Successful ouster of Tunisia’s autocratic president Ben Ali and unrelenting unrest on Cairo’s streets in Egypt are forcing the heads of Arab states to offer advance promises to their people to prevent possible unrest against their rule. Jordan president has dismissed his cabinet on Tuesday after protests. Yemeni president has also offered a series of concessions to the opposition, workers and unemployed youth.
President Ali Abdullah Saleh of Yemen said Wednesday that he would not seek re-election when his term ends in 2013. The announcement was a rather stunning concession to protesters and another reverberation of the popular anger that has rocked the Arab world in recent weeks. Saleh said his son would also not seek power either. Yemeni protesters are asking for reforms and a smooth transition of power through elections.
Mr Saleh has been in power for a longest period of 32 years and is a strong alley to the US. The announcement came a day before the planned protests in Sana, Yemen’s capital. “No extension, no inheritance, no resetting the clock,” Mr. Saleh said Wednesday in a joint session of Parliament boycotted by the opposition. The opposition called to observe a “day of rage” on Thursday, February 3. The organisers are expecting larger turnout than the last week demonstrations.
Saleh asked opposition to cancel their planned demonstrations on Thursday and invited them to resume talks on holding elections that were stalled in October 2010. He heeded to an opposition’s demand to postpone elections in order to prepare better voter records. However, several opposition parties are skeptical of Saleh promises and decided to go ahead with protest plans. His promise of not contesting for another term in 2005 was changed after one year.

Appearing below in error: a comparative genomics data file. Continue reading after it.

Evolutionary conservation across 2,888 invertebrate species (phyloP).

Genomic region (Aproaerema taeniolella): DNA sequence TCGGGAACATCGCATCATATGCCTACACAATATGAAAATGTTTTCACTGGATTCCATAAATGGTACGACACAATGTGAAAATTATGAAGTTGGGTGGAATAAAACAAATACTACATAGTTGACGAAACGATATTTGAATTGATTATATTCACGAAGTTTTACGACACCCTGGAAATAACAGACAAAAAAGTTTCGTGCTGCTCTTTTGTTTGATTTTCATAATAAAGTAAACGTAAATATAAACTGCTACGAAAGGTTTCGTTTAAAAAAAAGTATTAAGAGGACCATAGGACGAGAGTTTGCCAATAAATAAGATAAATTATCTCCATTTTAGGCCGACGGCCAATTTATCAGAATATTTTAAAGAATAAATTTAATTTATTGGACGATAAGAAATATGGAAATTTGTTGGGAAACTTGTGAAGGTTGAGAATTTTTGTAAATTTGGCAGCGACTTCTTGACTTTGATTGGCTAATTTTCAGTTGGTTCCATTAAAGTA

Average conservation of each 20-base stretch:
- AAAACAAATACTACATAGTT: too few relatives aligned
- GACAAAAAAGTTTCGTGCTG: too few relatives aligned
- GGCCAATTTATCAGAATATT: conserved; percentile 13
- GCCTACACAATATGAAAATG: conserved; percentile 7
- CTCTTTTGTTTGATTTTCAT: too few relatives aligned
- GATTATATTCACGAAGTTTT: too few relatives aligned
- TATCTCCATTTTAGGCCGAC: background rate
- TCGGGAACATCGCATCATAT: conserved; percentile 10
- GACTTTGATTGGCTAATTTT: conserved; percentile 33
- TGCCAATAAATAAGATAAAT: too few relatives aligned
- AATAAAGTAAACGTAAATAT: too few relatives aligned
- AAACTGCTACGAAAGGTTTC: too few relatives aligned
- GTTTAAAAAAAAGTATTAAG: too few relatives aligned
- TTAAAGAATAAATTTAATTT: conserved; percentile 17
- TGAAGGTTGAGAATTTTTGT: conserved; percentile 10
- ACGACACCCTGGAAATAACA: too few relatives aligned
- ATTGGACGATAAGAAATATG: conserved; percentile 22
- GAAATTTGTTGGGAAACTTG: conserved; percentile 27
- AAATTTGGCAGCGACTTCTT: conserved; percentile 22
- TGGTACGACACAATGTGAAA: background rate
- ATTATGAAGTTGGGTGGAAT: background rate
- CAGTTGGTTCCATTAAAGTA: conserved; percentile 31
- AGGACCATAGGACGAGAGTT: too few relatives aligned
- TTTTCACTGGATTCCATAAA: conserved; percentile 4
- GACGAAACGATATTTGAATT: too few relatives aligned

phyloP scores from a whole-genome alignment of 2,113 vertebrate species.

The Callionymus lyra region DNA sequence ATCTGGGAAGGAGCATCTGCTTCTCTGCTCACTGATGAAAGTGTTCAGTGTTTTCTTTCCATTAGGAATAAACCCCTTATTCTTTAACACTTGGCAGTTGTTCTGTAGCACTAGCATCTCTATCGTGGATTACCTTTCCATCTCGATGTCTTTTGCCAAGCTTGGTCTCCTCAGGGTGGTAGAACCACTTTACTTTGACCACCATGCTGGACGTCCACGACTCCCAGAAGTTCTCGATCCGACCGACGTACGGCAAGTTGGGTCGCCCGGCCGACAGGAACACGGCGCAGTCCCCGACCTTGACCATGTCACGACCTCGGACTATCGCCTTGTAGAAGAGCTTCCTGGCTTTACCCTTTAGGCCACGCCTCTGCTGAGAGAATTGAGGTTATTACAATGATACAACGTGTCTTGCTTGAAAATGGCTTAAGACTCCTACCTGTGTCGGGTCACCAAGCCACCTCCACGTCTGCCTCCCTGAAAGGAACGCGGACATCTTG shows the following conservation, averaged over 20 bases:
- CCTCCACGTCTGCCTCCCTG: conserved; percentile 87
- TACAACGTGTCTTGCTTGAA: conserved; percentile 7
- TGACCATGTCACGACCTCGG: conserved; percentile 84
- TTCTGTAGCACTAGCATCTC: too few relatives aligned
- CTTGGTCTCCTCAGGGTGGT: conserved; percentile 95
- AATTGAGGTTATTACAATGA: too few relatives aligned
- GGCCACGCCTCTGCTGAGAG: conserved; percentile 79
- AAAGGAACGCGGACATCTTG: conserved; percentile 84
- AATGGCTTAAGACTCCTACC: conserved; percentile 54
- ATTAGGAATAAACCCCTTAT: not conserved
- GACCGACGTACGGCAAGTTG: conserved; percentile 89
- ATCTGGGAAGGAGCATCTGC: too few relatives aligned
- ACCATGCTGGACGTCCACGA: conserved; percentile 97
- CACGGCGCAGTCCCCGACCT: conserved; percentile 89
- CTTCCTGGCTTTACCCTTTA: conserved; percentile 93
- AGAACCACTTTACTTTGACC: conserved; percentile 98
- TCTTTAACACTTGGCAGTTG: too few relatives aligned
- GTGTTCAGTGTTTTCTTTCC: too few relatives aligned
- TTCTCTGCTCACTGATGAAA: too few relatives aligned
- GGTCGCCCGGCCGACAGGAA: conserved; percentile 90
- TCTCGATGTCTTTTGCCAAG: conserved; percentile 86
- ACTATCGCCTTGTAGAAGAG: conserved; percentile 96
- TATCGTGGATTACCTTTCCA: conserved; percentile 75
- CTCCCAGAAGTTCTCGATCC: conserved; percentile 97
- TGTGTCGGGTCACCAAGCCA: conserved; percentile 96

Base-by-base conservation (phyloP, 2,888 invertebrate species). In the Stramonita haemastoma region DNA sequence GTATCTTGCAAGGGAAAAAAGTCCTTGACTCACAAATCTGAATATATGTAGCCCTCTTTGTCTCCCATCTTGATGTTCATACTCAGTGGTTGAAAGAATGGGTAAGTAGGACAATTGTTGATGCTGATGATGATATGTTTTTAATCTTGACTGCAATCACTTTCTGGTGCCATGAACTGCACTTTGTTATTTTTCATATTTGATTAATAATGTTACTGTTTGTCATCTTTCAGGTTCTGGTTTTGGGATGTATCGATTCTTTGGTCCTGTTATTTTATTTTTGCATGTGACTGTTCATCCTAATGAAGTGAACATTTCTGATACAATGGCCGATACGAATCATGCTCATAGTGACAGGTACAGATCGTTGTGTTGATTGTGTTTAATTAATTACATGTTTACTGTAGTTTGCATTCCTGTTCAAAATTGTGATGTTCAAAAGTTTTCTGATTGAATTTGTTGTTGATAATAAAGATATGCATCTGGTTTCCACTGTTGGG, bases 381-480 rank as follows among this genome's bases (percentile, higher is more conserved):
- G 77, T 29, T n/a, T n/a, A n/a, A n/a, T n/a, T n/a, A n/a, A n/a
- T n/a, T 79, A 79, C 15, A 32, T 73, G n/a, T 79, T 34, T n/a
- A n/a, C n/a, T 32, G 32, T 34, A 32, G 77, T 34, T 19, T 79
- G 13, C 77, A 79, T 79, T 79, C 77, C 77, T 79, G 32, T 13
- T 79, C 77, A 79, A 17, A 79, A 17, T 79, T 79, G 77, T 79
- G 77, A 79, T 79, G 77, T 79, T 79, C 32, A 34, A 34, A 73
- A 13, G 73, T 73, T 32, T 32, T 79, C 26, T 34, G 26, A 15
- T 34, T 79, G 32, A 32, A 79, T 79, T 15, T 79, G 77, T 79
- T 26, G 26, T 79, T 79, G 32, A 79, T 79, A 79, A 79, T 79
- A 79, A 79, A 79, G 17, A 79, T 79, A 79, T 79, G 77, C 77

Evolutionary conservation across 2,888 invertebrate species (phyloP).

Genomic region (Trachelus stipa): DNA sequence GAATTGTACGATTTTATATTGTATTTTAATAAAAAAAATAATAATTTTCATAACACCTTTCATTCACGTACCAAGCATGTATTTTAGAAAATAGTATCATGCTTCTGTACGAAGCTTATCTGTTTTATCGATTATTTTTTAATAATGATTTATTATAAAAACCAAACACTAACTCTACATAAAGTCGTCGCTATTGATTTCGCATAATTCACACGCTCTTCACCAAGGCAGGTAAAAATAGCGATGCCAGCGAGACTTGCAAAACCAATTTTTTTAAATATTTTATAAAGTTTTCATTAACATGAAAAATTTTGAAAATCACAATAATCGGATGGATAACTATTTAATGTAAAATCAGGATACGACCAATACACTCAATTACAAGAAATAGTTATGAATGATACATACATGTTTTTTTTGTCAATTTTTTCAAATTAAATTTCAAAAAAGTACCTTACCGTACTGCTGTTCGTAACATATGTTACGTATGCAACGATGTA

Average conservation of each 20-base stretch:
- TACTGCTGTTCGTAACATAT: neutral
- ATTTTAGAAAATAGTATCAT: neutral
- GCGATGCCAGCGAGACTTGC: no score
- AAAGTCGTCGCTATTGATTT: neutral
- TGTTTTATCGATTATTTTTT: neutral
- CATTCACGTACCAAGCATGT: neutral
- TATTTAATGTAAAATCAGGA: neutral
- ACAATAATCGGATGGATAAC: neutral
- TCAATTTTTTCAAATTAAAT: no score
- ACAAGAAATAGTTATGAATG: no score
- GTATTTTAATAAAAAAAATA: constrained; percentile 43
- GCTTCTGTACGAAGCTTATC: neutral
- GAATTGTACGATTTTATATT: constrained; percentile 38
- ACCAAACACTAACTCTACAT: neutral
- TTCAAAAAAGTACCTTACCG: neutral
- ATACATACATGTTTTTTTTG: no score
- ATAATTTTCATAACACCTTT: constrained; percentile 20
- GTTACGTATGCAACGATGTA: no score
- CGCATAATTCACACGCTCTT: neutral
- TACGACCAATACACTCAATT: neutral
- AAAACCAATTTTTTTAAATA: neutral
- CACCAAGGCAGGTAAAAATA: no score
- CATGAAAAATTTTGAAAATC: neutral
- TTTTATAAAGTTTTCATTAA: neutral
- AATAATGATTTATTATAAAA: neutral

Meanwhile, Mr Saleh is trying to organize pro-government protests by facilitating transport to the nearby rural people, who are supposed to be supporters of the president. A few hundreds of supporters of Mr Saleh are reported to arrive already to the city’s central square in order to occupy the center even before the arrival of opposing protesters on Thursday.
Yemen, the poorest Arab country, is troubled by a rebellion in the north and a struggle for secession in the formerly independent south. It is also said to be a safe haven for al-Qaeda extremists. Yemen’s citizens are said to be highly armed. Many people are said to live on just $2 a day. Offering a goodwill gesture to the youth, Mr Saleh ordered setting up a fund to provide employment to university graduates. He ordered increase in social security coverage, increased wages and lowered income taxes to woo the protesting people.
The US provided $250 million military aid in last five years. It encouraged Mr Saleh to hold talks with the opposition in order to stabilize the country amidst growing dissatisfaction and unrest among the population.